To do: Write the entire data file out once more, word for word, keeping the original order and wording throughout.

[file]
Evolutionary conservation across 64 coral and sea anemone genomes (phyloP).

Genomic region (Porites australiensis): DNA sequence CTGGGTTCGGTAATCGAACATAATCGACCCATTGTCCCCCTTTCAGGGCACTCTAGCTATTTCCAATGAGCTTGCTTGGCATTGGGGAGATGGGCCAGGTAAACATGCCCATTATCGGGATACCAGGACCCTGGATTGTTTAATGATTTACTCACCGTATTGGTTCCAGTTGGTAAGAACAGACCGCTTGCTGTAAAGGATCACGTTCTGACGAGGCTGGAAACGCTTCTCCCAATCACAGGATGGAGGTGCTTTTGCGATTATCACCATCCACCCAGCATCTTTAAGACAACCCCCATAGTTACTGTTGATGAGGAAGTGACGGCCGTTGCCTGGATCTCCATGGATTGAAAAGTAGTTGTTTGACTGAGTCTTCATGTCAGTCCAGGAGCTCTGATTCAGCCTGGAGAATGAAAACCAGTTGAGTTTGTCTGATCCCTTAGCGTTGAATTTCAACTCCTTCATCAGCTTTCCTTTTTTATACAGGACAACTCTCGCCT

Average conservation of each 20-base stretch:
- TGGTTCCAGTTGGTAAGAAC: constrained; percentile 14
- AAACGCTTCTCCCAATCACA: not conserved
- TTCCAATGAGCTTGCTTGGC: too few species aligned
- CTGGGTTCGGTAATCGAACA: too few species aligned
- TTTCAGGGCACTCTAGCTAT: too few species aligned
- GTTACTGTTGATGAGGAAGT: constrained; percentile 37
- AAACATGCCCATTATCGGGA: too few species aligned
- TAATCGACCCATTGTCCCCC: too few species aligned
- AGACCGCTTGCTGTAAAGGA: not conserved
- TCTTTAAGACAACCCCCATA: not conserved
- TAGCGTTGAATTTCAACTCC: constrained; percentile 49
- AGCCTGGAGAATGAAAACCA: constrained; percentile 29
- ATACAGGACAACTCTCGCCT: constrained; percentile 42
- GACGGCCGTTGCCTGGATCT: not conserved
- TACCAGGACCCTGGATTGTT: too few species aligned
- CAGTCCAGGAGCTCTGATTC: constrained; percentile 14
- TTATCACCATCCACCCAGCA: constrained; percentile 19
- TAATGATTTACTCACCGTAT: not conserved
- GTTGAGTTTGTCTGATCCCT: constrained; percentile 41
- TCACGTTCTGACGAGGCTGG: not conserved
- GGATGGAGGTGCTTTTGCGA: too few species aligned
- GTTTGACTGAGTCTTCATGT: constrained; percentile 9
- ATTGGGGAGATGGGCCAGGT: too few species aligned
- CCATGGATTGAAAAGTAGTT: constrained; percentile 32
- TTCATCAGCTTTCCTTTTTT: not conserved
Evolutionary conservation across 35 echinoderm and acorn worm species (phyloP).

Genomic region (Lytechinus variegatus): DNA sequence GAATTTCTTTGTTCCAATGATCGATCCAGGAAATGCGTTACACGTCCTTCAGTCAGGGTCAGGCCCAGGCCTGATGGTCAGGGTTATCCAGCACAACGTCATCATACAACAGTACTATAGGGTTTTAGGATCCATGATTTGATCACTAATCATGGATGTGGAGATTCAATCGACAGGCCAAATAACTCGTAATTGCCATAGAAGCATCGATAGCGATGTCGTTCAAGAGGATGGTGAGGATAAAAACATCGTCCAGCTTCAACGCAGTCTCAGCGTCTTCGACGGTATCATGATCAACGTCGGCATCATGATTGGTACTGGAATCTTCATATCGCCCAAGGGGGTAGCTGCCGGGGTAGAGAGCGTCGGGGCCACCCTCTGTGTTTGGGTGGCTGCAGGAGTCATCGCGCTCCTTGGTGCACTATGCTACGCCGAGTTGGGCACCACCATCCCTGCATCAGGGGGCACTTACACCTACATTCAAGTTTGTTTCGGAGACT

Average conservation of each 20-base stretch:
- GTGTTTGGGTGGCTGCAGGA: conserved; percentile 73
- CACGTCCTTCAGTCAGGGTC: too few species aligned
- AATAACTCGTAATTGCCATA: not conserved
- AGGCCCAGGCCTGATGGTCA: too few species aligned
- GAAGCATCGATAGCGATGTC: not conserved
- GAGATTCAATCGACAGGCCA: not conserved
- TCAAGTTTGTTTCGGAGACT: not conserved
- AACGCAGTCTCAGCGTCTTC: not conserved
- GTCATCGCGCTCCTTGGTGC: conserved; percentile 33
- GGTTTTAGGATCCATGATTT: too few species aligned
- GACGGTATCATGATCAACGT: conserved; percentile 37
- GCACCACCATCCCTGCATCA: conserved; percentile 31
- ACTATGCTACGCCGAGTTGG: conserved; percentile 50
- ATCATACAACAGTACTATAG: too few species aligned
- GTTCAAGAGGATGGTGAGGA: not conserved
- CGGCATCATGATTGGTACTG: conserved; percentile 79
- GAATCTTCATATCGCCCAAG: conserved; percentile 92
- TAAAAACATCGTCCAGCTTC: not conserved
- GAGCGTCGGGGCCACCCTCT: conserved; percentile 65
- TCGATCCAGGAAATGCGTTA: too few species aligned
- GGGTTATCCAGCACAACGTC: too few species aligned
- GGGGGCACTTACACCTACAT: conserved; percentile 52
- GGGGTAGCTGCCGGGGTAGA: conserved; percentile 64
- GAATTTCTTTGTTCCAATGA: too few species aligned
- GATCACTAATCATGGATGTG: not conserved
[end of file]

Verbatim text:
Evolutionary conservation across 64 coral and sea anemone genomes (phyloP).

Genomic region (Porites australiensis): DNA sequence CTGGGTTCGGTAATCGAACATAATCGACCCATTGTCCCCCTTTCAGGGCACTCTAGCTATTTCCAATGAGCTTGCTTGGCATTGGGGAGATGGGCCAGGTAAACATGCCCATTATCGGGATACCAGGACCCTGGATTGTTTAATGATTTACTCACCGTATTGGTTCCAGTTGGTAAGAACAGACCGCTTGCTGTAAAGGATCACGTTCTGACGAGGCTGGAAACGCTTCTCCCAATCACAGGATGGAGGTGCTTTTGCGATTATCACCATCCACCCAGCATCTTTAAGACAACCCCCATAGTTACTGTTGATGAGGAAGTGACGGCCGTTGCCTGGATCTCCATGGATTGAAAAGTAGTTGTTTGACTGAGTCTTCATGTCAGTCCAGGAGCTCTGATTCAGCCTGGAGAATGAAAACCAGTTGAGTTTGTCTGATCCCTTAGCGTTGAATTTCAACTCCTTCATCAGCTTTCCTTTTTTATACAGGACAACTCTCGCCT

Average conservation of each 20-base stretch:
- TGGTTCCAGTTGGTAAGAAC: constrained; percentile 14
- AAACGCTTCTCCCAATCACA: not conserved
- TTCCAATGAGCTTGCTTGGC: too few species aligned
- CTGGGTTCGGTAATCGAACA: too few species aligned
- TTTCAGGGCACTCTAGCTAT: too few species aligned
- GTTACTGTTGATGAGGAAGT: constrained; percentile 37
- AAACATGCCCATTATCGGGA: too few species aligned
- TAATCGACCCATTGTCCCCC: too few species aligned
- AGACCGCTTGCTGTAAAGGA: not conserved
- TCTTTAAGACAACCCCCATA: not conserved
- TAGCGTTGAATTTCAACTCC: constrained; percentile 49
- AGCCTGGAGAATGAAAACCA: constrained; percentile 29
- ATACAGGACAACTCTCGCCT: constrained; percentile 42
- GACGGCCGTTGCCTGGATCT: not conserved
- TACCAGGACCCTGGATTGTT: too few species aligned
- CAGTCCAGGAGCTCTGATTC: constrained; percentile 14
- TTATCACCATCCACCCAGCA: constrained; percentile 19
- TAATGATTTACTCACCGTAT: not conserved
- GTTGAGTTTGTCTGATCCCT: constrained; percentile 41
- TCACGTTCTGACGAGGCTGG: not conserved
- GGATGGAGGTGCTTTTGCGA: too few species aligned
- GTTTGACTGAGTCTTCATGT: constrained; percentile 9
- ATTGGGGAGATGGGCCAGGT: too few species aligned
- CCATGGATTGAAAAGTAGTT: constrained; percentile 32
- TTCATCAGCTTTCCTTTTTT: not conserved
Evolutionary conservation across 35 echinoderm and acorn worm species (phyloP).

Genomic region (Lytechinus variegatus): DNA sequence GAATTTCTTTGTTCCAATGATCGATCCAGGAAATGCGTTACACGTCCTTCAGTCAGGGTCAGGCCCAGGCCTGATGGTCAGGGTTATCCAGCACAACGTCATCATACAACAGTACTATAGGGTTTTAGGATCCATGATTTGATCACTAATCATGGATGTGGAGATTCAATCGACAGGCCAAATAACTCGTAATTGCCATAGAAGCATCGATAGCGATGTCGTTCAAGAGGATGGTGAGGATAAAAACATCGTCCAGCTTCAACGCAGTCTCAGCGTCTTCGACGGTATCATGATCAACGTCGGCATCATGATTGGTACTGGAATCTTCATATCGCCCAAGGGGGTAGCTGCCGGGGTAGAGAGCGTCGGGGCCACCCTCTGTGTTTGGGTGGCTGCAGGAGTCATCGCGCTCCTTGGTGCACTATGCTACGCCGAGTTGGGCACCACCATCCCTGCATCAGGGGGCACTTACACCTACATTCAAGTTTGTTTCGGAGACT

Average conservation of each 20-base stretch:
- GTGTTTGGGTGGCTGCAGGA: conserved; percentile 73
- CACGTCCTTCAGTCAGGGTC: too few species aligned
- AATAACTCGTAATTGCCATA: not conserved
- AGGCCCAGGCCTGATGGTCA: too few species aligned
- GAAGCATCGATAGCGATGTC: not conserved
- GAGATTCAATCGACAGGCCA: not conserved
- TCAAGTTTGTTTCGGAGACT: not conserved
- AACGCAGTCTCAGCGTCTTC: not conserved
- GTCATCGCGCTCCTTGGTGC: conserved; percentile 33
- GGTTTTAGGATCCATGATTT: too few species aligned
- GACGGTATCATGATCAACGT: conserved; percentile 37
- GCACCACCATCCCTGCATCA: conserved; percentile 31
- ACTATGCTACGCCGAGTTGG: conserved; percentile 50
- ATCATACAACAGTACTATAG: too few species aligned
- GTTCAAGAGGATGGTGAGGA: not conserved
- CGGCATCATGATTGGTACTG: conserved; percentile 79
- GAATCTTCATATCGCCCAAG: conserved; percentile 92
- TAAAAACATCGTCCAGCTTC: not conserved
- GAGCGTCGGGGCCACCCTCT: conserved; percentile 65
- TCGATCCAGGAAATGCGTTA: too few species aligned
- GGGTTATCCAGCACAACGTC: too few species aligned
- GGGGGCACTTACACCTACAT: conserved; percentile 52
- GGGGTAGCTGCCGGGGTAGA: conserved; percentile 64
- GAATTTCTTTGTTCCAATGA: too few species aligned
- GATCACTAATCATGGATGTG: not conserved